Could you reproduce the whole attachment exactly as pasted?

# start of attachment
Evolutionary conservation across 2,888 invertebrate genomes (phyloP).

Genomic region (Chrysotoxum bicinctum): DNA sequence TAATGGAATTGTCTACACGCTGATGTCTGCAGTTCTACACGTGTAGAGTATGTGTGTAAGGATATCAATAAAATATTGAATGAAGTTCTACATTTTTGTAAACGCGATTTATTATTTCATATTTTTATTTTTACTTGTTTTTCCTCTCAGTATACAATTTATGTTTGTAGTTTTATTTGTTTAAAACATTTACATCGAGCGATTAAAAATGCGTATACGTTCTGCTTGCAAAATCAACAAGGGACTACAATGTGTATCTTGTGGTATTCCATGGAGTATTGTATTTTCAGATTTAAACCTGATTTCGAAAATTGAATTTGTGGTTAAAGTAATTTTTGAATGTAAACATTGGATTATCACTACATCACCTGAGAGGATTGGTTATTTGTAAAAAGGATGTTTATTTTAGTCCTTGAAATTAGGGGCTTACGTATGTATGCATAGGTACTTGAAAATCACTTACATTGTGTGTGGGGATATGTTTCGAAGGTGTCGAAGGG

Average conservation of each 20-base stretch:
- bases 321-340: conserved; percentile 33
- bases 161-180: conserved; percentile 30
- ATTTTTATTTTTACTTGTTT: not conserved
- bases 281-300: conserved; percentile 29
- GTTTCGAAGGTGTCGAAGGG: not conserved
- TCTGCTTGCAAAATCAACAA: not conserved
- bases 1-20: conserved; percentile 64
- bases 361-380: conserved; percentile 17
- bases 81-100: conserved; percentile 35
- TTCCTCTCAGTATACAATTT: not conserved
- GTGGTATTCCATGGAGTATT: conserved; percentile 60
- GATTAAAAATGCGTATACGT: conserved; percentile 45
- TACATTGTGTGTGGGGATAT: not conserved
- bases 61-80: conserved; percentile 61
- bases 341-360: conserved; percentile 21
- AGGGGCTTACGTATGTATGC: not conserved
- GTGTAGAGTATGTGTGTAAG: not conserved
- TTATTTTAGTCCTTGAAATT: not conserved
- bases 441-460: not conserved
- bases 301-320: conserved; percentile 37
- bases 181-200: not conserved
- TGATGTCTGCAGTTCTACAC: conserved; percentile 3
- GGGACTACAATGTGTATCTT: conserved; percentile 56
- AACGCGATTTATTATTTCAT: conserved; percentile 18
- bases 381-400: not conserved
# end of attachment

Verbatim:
Evolutionary conservation across 2,888 invertebrate genomes (phyloP).

Genomic region (Chrysotoxum bicinctum): DNA sequence TAATGGAATTGTCTACACGCTGATGTCTGCAGTTCTACACGTGTAGAGTATGTGTGTAAGGATATCAATAAAATATTGAATGAAGTTCTACATTTTTGTAAACGCGATTTATTATTTCATATTTTTATTTTTACTTGTTTTTCCTCTCAGTATACAATTTATGTTTGTAGTTTTATTTGTTTAAAACATTTACATCGAGCGATTAAAAATGCGTATACGTTCTGCTTGCAAAATCAACAAGGGACTACAATGTGTATCTTGTGGTATTCCATGGAGTATTGTATTTTCAGATTTAAACCTGATTTCGAAAATTGAATTTGTGGTTAAAGTAATTTTTGAATGTAAACATTGGATTATCACTACATCACCTGAGAGGATTGGTTATTTGTAAAAAGGATGTTTATTTTAGTCCTTGAAATTAGGGGCTTACGTATGTATGCATAGGTACTTGAAAATCACTTACATTGTGTGTGGGGATATGTTTCGAAGGTGTCGAAGGG

Average conservation of each 20-base stretch:
- bases 321-340: conserved; percentile 33
- bases 161-180: conserved; percentile 30
- ATTTTTATTTTTACTTGTTT: not conserved
- bases 281-300: conserved; percentile 29
- GTTTCGAAGGTGTCGAAGGG: not conserved
- TCTGCTTGCAAAATCAACAA: not conserved
- bases 1-20: conserved; percentile 64
- bases 361-380: conserved; percentile 17
- bases 81-100: conserved; percentile 35
- TTCCTCTCAGTATACAATTT: not conserved
- GTGGTATTCCATGGAGTATT: conserved; percentile 60
- GATTAAAAATGCGTATACGT: conserved; percentile 45
- TACATTGTGTGTGGGGATAT: not conserved
- bases 61-80: conserved; percentile 61
- bases 341-360: conserved; percentile 21
- AGGGGCTTACGTATGTATGC: not conserved
- GTGTAGAGTATGTGTGTAAG: not conserved
- TTATTTTAGTCCTTGAAATT: not conserved
- bases 441-460: not conserved
- bases 301-320: conserved; percentile 37
- bases 181-200: not conserved
- TGATGTCTGCAGTTCTACAC: conserved; percentile 3
- GGGACTACAATGTGTATCTT: conserved; percentile 56
- AACGCGATTTATTATTTCAT: conserved; percentile 18
- bases 381-400: not conserved